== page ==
]. These routing schemes guarantee higher level of network-wide load balance and resource utilization efficiency. Computed results in [3

3. Y. C. Foo, Youngseok Lee, C. F. Teo, S. F. Chien, and Andy L. Y. Low, “Enhancing wavelength converter placement optimization with traffic-engineering-aware shortest-path routing,” IEICE Electron. Express 1, 416–422 (2004), http://joi.jlc.jst.go.jp/JST.JSTAGE/elex/1.416. [CrossRef]

] showed that an optimization framework consists of TE-aware shortest-path routing and binary PSO (BPSO)-based algorithm is highly effective and efficient in reducing the blocking probability in sparse wavelength conversion networks.

2. Problem formulation

ρij=s,tλstijF
(1)

where F is the number of wavelengths on each link; λstij is the end-to-end traffic load from node s to node t, which also represents the arrival probability of a call from s to t.

The overall success probability of this model can be represented by the geometric average which is defined as:

Max(s,tS(Pst)λst)exp(s,tλst)1,s.t.i=1nxi=k,xi{0,1},i=1,2,,n
(2)

3. Converter placement optimization

3.1 ECMP and TE-aware shortest-path routing

• [Step 1] Calculate ECMPs for all node pairs.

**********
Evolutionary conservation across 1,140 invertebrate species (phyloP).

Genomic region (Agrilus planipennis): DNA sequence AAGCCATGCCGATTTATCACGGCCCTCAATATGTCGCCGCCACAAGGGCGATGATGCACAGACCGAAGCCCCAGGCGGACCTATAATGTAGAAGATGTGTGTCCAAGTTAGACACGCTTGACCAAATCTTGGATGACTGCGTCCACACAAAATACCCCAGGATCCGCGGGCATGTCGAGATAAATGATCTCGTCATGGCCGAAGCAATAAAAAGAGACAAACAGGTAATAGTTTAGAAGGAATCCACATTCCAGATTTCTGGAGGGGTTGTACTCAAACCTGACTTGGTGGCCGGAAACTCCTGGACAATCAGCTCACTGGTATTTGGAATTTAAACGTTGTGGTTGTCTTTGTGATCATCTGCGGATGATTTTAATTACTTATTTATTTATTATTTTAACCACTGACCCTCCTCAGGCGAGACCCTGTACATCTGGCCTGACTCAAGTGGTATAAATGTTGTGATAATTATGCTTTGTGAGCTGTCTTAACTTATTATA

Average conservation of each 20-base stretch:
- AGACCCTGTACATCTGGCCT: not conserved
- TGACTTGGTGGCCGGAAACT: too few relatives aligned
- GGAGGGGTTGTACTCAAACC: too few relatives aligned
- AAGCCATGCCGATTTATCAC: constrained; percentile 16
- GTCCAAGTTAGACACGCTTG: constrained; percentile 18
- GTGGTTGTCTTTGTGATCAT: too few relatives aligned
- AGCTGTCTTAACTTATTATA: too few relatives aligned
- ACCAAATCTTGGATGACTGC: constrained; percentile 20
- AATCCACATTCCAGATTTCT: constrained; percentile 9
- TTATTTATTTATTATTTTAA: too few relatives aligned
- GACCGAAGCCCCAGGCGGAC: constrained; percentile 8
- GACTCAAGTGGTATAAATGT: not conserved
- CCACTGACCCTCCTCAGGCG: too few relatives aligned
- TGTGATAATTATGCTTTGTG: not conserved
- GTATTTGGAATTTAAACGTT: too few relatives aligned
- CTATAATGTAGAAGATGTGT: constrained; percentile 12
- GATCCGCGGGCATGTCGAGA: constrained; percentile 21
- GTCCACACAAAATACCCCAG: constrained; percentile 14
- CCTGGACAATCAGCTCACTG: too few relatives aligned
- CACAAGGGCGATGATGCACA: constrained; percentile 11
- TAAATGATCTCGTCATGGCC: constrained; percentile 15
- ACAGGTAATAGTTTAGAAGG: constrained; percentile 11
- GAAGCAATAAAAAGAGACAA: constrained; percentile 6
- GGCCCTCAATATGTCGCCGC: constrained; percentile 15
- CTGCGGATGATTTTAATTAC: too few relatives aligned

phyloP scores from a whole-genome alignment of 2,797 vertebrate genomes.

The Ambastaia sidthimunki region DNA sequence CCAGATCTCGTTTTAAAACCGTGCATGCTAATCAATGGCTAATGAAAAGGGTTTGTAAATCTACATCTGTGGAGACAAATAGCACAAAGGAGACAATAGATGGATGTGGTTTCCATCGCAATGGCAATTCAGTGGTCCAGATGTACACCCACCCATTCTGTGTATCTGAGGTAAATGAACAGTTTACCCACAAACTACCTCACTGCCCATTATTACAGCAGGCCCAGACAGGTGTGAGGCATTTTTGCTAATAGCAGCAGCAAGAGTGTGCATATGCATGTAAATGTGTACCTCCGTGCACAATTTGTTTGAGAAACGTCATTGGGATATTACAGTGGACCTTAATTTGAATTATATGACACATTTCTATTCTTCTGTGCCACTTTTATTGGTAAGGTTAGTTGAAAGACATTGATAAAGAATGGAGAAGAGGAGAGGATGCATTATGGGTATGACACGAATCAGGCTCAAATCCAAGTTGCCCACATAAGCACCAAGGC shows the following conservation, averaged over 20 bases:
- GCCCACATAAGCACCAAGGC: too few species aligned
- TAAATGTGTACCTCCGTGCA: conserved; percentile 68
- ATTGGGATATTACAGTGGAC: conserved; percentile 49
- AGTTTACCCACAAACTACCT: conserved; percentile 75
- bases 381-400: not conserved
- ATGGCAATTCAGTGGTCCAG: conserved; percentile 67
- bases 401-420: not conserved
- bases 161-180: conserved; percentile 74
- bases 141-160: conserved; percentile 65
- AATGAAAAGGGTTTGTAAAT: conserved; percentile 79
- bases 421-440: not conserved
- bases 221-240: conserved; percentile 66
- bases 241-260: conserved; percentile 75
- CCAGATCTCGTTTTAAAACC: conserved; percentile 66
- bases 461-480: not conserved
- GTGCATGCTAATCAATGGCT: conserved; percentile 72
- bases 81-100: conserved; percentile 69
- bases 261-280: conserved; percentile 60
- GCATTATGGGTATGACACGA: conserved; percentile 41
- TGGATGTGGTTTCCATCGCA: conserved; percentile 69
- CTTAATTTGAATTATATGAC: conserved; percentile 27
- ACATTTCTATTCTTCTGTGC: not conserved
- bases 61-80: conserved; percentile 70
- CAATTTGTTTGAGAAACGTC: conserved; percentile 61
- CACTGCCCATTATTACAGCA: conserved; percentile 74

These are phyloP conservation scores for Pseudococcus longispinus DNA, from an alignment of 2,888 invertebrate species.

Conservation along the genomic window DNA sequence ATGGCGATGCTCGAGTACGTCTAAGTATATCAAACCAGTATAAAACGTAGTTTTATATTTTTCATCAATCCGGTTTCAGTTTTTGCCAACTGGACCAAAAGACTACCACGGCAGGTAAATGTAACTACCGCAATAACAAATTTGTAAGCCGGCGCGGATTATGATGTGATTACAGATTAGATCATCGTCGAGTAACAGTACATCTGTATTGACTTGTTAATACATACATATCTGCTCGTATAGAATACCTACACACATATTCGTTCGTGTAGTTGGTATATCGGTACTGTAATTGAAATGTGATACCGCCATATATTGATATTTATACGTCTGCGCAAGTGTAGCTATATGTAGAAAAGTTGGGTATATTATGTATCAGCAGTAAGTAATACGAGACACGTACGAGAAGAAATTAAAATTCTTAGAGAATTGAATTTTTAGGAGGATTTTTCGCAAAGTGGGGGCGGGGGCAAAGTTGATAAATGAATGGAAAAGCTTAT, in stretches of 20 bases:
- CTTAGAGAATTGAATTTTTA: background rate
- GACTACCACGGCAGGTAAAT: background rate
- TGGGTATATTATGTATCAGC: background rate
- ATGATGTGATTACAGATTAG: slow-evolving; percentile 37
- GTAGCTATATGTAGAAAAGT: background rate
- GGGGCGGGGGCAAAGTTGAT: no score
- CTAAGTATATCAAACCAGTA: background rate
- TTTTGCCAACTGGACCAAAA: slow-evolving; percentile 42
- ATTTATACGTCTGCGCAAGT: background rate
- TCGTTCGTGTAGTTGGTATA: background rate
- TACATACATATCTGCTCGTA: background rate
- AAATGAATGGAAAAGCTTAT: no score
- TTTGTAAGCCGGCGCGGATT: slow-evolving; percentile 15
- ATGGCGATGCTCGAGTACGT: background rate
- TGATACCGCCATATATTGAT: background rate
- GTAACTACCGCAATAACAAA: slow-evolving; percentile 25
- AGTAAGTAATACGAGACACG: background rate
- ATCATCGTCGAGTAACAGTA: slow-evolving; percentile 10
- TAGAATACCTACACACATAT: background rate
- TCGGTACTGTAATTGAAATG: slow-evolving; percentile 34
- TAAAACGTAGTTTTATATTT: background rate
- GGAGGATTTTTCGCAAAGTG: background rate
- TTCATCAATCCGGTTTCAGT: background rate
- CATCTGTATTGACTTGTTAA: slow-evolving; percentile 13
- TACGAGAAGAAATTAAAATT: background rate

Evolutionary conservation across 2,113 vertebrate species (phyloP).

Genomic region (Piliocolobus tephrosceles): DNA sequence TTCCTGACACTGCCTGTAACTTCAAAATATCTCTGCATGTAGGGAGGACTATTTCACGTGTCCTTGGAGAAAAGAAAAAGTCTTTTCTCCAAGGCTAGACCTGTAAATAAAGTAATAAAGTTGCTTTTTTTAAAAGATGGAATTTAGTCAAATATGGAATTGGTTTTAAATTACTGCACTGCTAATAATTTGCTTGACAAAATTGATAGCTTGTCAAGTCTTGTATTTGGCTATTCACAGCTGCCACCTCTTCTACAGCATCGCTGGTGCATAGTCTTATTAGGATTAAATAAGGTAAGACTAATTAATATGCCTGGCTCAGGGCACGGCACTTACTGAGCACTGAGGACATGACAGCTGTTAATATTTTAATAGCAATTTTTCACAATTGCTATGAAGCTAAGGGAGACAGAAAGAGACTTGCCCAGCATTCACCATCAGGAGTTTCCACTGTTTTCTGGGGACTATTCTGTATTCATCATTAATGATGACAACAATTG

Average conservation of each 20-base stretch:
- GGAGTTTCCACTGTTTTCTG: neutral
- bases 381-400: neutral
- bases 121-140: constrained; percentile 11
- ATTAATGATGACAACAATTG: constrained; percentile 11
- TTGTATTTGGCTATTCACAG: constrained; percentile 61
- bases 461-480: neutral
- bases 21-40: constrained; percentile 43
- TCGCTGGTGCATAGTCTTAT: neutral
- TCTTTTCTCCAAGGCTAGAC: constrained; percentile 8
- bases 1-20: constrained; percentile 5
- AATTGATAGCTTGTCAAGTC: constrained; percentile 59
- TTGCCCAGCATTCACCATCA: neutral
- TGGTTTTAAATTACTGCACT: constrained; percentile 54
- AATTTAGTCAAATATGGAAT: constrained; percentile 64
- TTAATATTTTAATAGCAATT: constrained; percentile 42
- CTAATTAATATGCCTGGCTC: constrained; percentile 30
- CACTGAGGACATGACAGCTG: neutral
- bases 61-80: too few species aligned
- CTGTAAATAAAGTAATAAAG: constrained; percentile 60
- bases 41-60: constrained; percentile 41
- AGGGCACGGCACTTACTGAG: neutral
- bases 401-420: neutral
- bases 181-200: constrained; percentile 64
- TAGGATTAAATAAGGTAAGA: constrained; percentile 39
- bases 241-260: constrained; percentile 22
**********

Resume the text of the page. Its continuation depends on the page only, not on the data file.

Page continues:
• [Step 2] Initialize a random set of single shortest paths that satisfy the destination based forwarding rule.

• [Step 4] For each candidate flow, Fi , select an alternate path, and determine “induced flows” that also have to change their paths to meet the destination-based forwarding rule.

• [Step 5] If by swapping paths of Fi and induced flows determined in [Step 4] can reduce Lmax , exchange the current shortest path with the alternate path.

• [Step 6] Mark Fi as examined.

• [Step 8] If the flows to be examined remain in {Fi }, go to [Step 4]; otherwise, terminate.

3.2 Particle swarm optimization (PSO) algorithm

After the network connectivity topologies have been derived, BPSO is used to solve the NP-hard converter placement problem. The original PSO algorithm is a parallel evolutionary computation technique developed by Kennedy and Eberhart [5

5. J. Kennedy and R. C. Eberhart, “Particle swarm optimization,” in Proceedings of IEEE International Conference on Neural Networks (Institute of Electrical and Electronic Engineers, Piscataway, NJ, 1995), pp. 1942–1948.

] based on the social behavior metaphor. Unlike other evolutionary optimization methods, such as Genetic Algorithm (GA), PSO requires relatively small amount of computation resources since it does not rely on crossover and mutation processes. The algorithm is initialized with a population of random candidate solutions, conceptualized as particles. Each particle is assigned a randomized velocity and is iteratively moved through the problem space. It is attracted towards the location of the best fitness achieved so far by the particle itself and by location of the best fitness achieved so far across the entire population.